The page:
Does anyone go to hell?

Christian faith has more to do with how we live in this world than it does with getting out of this world and receiving an eternal reward.

Yme Woensdregt

Almost two years ago, I wrote a column about “Love Wins”, the book written by Rob Bell. He asks whether it is really true that God would send to hell anyone who doesn’t claim to have faith in God. He concludes that God does not withhold love from anyone, that all people are embraced within God’s love. In this way, “love wins” — truly and deeply.

Many evangelical Christians were horrified by that conclusion, and excoriated Bell online. They claimed he was engaging in heresy by espousing a position many call “universalism,” which is the belief that God will ultimately redeem all people.

My own position is that no one is excluded from the love of God — not in this life, and not in whatever follows this life. Everyone is loved. Period. End of story.

Partly, I bring this up because this week, preachers all around the world who serve churches which follow the Revised Common Lectionary (including Roman Catholics, Lutherans, Presbyterians, Anglicans and others) will be preparing sermons on the world’s most famous Bible verse, John 3:16. In case you don’t have it memorized, this verse — which might be summarized “Love wins!” — reads, “For God so loved the world that he gave his only Son so that everyone who believes in him will not perish but have eternal life.”

Interestingly, everywhere else in the Gospel of John, the word for “world” (kosmos in Greek) describes a world that is at complete enmity with God. A typical example is this prayer by Jesus just before his crucifixion: “I have given them your word, and the world (kosmos) has hated them because they do not belong to the world (kosmos), just as I do not belong to the world (kosmos). I am not asking you to take them out of the world (kosmos), but I ask you to protect them from the evil one. They do not belong to the world (kosmos), just as I do not belong to the world (kosmos).” (John 17:14–16)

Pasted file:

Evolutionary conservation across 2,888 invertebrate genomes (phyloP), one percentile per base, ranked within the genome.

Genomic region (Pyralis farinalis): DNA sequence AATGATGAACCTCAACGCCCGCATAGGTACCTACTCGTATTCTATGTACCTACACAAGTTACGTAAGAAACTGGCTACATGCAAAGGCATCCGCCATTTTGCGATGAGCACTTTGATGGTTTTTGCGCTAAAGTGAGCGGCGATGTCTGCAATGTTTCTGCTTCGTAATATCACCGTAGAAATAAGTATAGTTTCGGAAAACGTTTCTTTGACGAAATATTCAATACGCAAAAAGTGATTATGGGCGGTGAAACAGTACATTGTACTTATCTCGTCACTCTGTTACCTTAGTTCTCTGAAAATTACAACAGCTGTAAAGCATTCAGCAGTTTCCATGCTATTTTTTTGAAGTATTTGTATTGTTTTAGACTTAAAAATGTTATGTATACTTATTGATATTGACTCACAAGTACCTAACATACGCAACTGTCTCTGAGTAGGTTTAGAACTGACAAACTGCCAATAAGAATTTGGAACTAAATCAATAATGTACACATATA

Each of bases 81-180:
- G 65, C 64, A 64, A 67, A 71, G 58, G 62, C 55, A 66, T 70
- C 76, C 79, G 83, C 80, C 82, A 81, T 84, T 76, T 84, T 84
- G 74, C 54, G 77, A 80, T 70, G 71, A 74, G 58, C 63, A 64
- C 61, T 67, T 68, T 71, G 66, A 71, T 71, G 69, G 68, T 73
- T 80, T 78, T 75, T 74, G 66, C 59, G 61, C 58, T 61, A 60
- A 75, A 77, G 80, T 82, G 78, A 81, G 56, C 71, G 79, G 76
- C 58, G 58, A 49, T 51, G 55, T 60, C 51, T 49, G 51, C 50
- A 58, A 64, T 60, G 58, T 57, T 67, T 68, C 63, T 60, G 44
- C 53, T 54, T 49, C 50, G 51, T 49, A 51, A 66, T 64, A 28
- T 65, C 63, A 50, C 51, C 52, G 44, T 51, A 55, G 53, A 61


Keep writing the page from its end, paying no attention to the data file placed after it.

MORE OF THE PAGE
When we understand this, it gives John 3:16 a bit more punch: “For God so loved the God–hating world that he sent his only Son …” Apparently, at least according to John’s gospel, God really, really, really loves the world.

This doesn’t, of course, by itself address the question of universalism, as the verse continues, “all who believe will not perish but have eternal life.” But the force of God’s love as John’s gospel articulates it does raise the question of why hell is so incredibly important to so many Christians?

As a theological concept, “hell” is almost entirely missing from the Old Testament and surfaces as a minor concern in the New, showing up most frequently in Jesus’ parables (which, let’s not forget, regularly defy a literal reading). In contrast, topics like proper treatment of the poor, good use of money, and the imperative to care for neighbour and creation all capture most of the attention of the biblical authors.

In other words, Christian faith has more to do with how we live in this world than it does with getting out of this world and receiving an eternal reward.

The threat of hell was most fully developed in the Middle Ages as a motivational system. People were told that they could avoid eternal punishment if they engaged in all kinds of supposedly pious acts, including everything from donating money to build the Sistine Chapel to enlisting in countless Crusades.

But it strikes me that we attach an importance to hell today less from a fear of eternal punishment, and more because of an allure of certainty. People seem to want a clear sense of the rewards and punishments for having or lacking faith in Christ. It offers a compelling logic which seems to reduce ambiguity from the life of faith. After all, as many have argued, if you can go to heaven without believing in Christ, what’s the point of faith in the first place?

So this unbiblical sense of certainty gives people a clear standard by which to judge “who’s in” and “who’s out.” Talk about seductive!

But neither the Bible nor Christian faith gives us this certainty. It is not ours to possess. We follow a God who really, really, really loves the world. Even the God–hating part of it.

And I, for one, choose to believe that God continues to come into the world to heal it. God is not content to let the world “go to hell in a handbasket”, or any other conveyance. God loves. After that, God continues to love. After that, God loves some more.

We simply cannot limit how far God’s redemptive love can reach.

Yme Woensdregt is Pastor at Christ Church Anglican in Cranbrook.